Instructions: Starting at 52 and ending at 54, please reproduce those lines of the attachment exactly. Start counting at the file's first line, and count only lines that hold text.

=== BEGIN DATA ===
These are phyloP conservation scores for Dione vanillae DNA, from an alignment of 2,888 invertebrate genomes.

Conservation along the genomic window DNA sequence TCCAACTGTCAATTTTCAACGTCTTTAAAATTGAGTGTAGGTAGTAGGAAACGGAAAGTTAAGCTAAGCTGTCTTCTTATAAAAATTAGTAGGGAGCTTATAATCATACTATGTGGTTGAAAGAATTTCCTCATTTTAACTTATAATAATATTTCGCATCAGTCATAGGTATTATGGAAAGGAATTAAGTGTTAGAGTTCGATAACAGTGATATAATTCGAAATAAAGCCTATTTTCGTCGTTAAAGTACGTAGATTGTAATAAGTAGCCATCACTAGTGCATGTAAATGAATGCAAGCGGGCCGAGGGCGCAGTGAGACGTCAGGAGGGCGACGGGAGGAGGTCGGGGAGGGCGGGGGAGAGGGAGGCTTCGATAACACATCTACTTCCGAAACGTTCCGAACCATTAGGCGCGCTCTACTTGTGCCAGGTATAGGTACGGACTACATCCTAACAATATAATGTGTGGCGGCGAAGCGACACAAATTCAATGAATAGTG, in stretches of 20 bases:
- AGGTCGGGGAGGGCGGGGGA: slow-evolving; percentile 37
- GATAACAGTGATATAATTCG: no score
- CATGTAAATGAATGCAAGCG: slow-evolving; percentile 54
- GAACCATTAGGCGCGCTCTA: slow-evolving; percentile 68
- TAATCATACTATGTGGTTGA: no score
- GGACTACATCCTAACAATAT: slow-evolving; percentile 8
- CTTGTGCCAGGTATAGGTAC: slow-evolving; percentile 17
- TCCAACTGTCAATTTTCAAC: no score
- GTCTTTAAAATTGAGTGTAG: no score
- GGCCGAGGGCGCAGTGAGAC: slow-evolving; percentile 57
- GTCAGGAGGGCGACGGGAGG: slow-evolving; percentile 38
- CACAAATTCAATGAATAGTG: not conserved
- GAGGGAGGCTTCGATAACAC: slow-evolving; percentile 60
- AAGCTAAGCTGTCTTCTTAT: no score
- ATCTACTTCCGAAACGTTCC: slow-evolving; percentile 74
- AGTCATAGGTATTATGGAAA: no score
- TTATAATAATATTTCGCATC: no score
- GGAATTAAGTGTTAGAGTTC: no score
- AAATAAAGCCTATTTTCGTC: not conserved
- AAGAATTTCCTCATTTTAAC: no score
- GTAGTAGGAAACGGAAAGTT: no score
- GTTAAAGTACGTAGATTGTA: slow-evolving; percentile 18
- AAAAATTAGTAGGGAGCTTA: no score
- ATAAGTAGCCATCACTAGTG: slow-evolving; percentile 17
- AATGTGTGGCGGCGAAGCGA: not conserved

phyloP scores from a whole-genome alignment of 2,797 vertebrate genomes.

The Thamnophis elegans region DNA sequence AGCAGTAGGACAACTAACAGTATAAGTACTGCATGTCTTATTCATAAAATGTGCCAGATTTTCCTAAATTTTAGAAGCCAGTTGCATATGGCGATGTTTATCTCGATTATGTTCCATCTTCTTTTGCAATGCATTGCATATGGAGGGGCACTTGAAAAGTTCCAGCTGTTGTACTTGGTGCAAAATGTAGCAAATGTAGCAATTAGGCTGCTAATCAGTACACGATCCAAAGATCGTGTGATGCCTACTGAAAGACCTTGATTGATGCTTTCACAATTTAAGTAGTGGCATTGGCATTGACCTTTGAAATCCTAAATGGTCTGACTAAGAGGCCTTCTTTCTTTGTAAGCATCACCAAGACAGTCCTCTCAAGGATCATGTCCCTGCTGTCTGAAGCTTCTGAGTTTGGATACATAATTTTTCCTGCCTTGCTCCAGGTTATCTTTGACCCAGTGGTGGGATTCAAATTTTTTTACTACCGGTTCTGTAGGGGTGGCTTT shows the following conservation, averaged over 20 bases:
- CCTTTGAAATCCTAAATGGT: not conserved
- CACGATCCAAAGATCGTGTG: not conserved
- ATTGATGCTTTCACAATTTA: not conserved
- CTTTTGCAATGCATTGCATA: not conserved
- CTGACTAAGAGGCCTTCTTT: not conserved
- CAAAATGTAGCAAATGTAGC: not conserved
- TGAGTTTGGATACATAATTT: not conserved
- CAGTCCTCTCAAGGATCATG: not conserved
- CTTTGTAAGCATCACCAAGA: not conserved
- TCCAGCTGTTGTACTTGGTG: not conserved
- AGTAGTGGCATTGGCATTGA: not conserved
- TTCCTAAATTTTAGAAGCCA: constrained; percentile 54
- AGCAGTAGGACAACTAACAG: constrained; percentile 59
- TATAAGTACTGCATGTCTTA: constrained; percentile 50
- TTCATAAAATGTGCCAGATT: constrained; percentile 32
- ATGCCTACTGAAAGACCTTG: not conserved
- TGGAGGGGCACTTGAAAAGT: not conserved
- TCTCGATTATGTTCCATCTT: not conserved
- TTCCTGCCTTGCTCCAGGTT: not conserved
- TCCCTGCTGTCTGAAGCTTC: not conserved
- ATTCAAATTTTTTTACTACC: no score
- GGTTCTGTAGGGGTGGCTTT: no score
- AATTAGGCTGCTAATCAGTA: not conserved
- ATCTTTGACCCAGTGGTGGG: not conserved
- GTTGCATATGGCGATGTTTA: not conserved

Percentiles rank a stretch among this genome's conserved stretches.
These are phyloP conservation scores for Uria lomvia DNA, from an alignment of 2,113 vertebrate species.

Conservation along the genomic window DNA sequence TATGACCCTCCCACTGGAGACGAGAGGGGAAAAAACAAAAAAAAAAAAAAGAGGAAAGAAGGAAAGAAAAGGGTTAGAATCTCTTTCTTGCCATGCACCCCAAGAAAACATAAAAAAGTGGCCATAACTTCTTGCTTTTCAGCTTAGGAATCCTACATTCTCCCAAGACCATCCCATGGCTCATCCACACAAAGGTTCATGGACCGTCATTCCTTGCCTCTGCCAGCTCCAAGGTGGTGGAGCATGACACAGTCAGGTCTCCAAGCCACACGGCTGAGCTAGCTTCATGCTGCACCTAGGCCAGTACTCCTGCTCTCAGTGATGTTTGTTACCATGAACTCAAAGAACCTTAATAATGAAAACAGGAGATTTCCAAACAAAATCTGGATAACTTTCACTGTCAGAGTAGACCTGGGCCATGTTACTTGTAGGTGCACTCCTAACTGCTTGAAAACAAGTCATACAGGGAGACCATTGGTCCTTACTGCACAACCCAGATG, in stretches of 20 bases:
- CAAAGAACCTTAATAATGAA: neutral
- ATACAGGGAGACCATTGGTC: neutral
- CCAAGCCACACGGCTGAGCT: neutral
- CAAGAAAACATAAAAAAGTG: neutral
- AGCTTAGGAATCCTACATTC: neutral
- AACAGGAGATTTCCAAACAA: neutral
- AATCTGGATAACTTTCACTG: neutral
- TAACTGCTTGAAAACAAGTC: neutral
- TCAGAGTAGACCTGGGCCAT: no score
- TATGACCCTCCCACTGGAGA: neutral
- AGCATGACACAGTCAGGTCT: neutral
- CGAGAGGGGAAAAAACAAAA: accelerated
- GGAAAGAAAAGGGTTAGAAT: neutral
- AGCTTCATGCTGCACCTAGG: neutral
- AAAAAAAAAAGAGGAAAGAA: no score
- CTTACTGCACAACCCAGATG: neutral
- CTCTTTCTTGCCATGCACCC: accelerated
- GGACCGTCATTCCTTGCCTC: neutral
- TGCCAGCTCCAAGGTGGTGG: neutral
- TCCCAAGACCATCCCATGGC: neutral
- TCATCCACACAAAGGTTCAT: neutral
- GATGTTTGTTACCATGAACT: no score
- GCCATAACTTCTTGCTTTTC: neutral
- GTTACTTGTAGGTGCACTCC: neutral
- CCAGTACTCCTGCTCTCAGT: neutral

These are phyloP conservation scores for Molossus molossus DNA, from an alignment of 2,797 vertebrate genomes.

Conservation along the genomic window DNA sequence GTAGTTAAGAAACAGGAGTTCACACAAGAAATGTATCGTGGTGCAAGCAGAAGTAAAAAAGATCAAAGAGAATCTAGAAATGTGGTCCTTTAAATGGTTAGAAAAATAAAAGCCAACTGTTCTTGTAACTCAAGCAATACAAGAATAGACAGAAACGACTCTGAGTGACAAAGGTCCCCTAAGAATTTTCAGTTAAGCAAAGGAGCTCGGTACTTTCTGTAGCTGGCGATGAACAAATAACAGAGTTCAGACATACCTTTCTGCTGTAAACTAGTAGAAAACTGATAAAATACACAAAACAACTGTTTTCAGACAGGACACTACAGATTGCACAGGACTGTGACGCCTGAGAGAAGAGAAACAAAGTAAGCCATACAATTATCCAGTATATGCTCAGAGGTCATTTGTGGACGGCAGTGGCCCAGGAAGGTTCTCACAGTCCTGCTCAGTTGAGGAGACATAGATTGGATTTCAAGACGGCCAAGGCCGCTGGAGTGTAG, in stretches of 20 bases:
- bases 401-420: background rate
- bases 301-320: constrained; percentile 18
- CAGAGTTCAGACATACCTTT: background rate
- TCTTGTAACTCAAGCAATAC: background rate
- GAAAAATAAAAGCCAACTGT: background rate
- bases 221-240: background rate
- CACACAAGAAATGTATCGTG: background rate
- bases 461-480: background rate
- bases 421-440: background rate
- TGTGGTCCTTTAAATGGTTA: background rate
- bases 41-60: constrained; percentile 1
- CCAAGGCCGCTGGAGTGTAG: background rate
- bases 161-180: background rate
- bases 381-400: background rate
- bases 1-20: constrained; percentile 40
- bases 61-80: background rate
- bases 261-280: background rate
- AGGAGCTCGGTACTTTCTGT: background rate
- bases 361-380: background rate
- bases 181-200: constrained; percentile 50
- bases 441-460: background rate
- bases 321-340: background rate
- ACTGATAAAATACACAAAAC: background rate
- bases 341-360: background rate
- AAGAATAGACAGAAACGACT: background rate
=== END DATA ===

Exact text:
- AATTAGGCTGCTAATCAGTA: not conserved
- ATCTTTGACCCAGTGGTGGG: not conserved
- GTTGCATATGGCGATGTTTA: not conserved